The restaurant business is brutal. We know this because of the kennel yaps of reality celebrities like Gordon Ramsey and the pop culture trope of the struggling baker who lost everything, and is now banking on their proficiency with a pastry bag. We know this because marking the near constant stream of shutters has become one of Austin’s favorite spectator sports.
But even as dozens of Austin restaurants called it quits this year, almost 100 more rushed in to take their place. You could call it masochism, but restaurateurs keep going under the belief that they have something better. And unlike in previous years when lauded projects like Gardner or laV failed to take hold, this year they were largely right.
While I don’t take the heartbreaking work of closing any restaurant lightly (they are, after all, where life takes place), I hope that this year’s class of closures applies the reset button — replacing uninspiring eateries with concepts that will help Austin grow from being a buzzy hotspot into a viable, world-class culinary scene. So while I shed a tear (or at least a sad face emoji) for the restaurants below that called it a day, I look forward to seeing where the intensely personal projects that defined 2017 openings will take us.
No pain, no gain.
House Pizzeria, Pizzeria Vetri, Rebel Pizza Bar
The Austin pizza wars have been won. The big three — Via 313, Home Slice, and Bufalina — still draw crowds with consistency and quality, while the rest of the field has the thankless task of convincing the public that there is some reason to give any other pie a chance. Three pizzerias lost that argument this year, joining less-than-stellar recent casualties like Due Forni, Burn, and Sagra.
El Sapo, Silo on 7th, Sputnik, Symon’s Burger Joint
Austinites take their burgers just as seriously as they take their pizza. Homegrown chains like P. Terry’s and Hopdoddy Burger Bar edge out national competitors, while fine dining destinations like Odd Duck and Second Bar + Kitchen compete at the top of the food chain. There's such little wiggle room in the local scene that neither the big name behind Symon’s nor the great patio at Silo excused substituting "meh" for "mmm."
Cantine, Delicious, El Burro
There was a lot of talk about a Lamar Union curse after three high-profile projects toppled earlier in the year. But the truth is that location only played a small part. Upmarket grocery Delicious had its pleasures, but the community dining room had the cold feel of a suburban elementary cafeteria. Cantine felt like a retread of owners Lisa and Emmett Fox’s greatest hits, never quite capturing the sensuality of much-missed Fino nor the neighborhood vibe of Asti. And El Burro was shockingly bad, completely ignoring the commitment to standards and innovation of sister restaurant Vox Table.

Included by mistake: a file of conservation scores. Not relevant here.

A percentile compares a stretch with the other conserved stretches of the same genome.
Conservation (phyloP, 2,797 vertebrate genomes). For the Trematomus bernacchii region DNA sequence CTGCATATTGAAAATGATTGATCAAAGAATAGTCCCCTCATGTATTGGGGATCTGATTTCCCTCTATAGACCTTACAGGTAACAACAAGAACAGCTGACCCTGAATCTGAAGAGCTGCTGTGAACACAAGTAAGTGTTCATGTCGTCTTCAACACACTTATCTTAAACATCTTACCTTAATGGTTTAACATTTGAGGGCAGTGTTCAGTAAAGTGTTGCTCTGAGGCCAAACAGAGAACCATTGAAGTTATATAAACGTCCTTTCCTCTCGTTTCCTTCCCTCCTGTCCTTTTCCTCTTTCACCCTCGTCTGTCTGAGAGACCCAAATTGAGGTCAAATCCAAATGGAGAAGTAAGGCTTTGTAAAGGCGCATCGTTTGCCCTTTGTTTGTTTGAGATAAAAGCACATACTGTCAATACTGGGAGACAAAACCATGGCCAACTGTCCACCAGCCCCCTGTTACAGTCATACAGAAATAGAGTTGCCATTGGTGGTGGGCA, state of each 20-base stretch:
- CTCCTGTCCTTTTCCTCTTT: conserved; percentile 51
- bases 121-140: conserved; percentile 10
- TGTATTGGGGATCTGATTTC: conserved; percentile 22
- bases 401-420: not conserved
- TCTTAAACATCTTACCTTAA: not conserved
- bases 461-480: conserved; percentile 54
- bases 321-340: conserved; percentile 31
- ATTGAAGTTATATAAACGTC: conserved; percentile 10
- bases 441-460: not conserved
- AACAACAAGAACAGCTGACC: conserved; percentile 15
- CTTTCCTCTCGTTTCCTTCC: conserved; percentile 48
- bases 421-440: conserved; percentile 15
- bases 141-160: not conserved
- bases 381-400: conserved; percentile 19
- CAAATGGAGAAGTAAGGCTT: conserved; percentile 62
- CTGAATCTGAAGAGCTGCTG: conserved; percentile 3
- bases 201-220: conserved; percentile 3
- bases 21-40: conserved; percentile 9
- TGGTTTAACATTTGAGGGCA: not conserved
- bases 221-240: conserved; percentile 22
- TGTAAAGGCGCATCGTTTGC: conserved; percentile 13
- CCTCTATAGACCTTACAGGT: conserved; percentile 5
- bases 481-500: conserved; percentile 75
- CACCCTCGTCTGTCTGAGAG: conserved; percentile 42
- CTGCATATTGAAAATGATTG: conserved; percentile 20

Aroma, Dine, Fumaça Gaucha Brazilian Steakhouse, Isla, NoVa, Porter Ale House and Gastropub, Trackside
If the bloodletting of 2015 and 2016 taught Austin’s dining scene anything, it’s that you have to to try harder when it seems like every other restaurant is helmed by a future James Beard nominee. Though very different, each of these seven never seemed to do much to rise above the fray. Porter Ale House always had a whiff of the corporate, Aroma caused eyes to roll with its cutesy and dated spelling convention (aRoma — get it?), and Fumaça Gaucha vastly overestimated Austin’s appetite for skewered meats. NoVa, Isla, and Dine simply never lived up to their promise. And the less that is said about Trackside, the lazily executed three-strikes-and-you’re-out reinvention of failed restaurants Mettle and Ophelia, the better.
Apothecary Cafe and Wine Bar, Carmelo’s Italian Restaurant, Dog & Duck Pub, Hudson’s on the Bend, Nubian Queen Lola’s Cajun Soul Food
Sometimes it’s hard to weather the storm, even while clinging to a strong foundation. At one time, each of these eateries defined Austin food, but times change. Hudson’s put a lot of money into a splashy renovation, but the dearth of fine dining restaurants in town made the country drive less appealing. Dog and Duck never recaptured its dive bar spirit behind a shiny new facade. Apothecary and Carmelo's both represented the funkier tastes of an older Austin, now enamored with everything sleek and new. And Lola’s commitment to feeding her neighborhood often took priority over running a restaurant. All will be missed.
Though perhaps not the most high-profile closing of the batch, the sudden shutter of the Domain Northside restaurant left me most surprised. They had a solid product, a good hook for a fast casual audience, and the owners (Jessica and Gary Wu) even deemed it a success. But I give credit to them for knowing when to make a change and look forward to their bringing Miami’s Lotus + Cleaver to Austin.
There is no denying that there was a surfeit of talent involved in the reboot of East Austin’s Qui. But if this year taught us anything, it’s that we can no longer pretend that talent excuses action.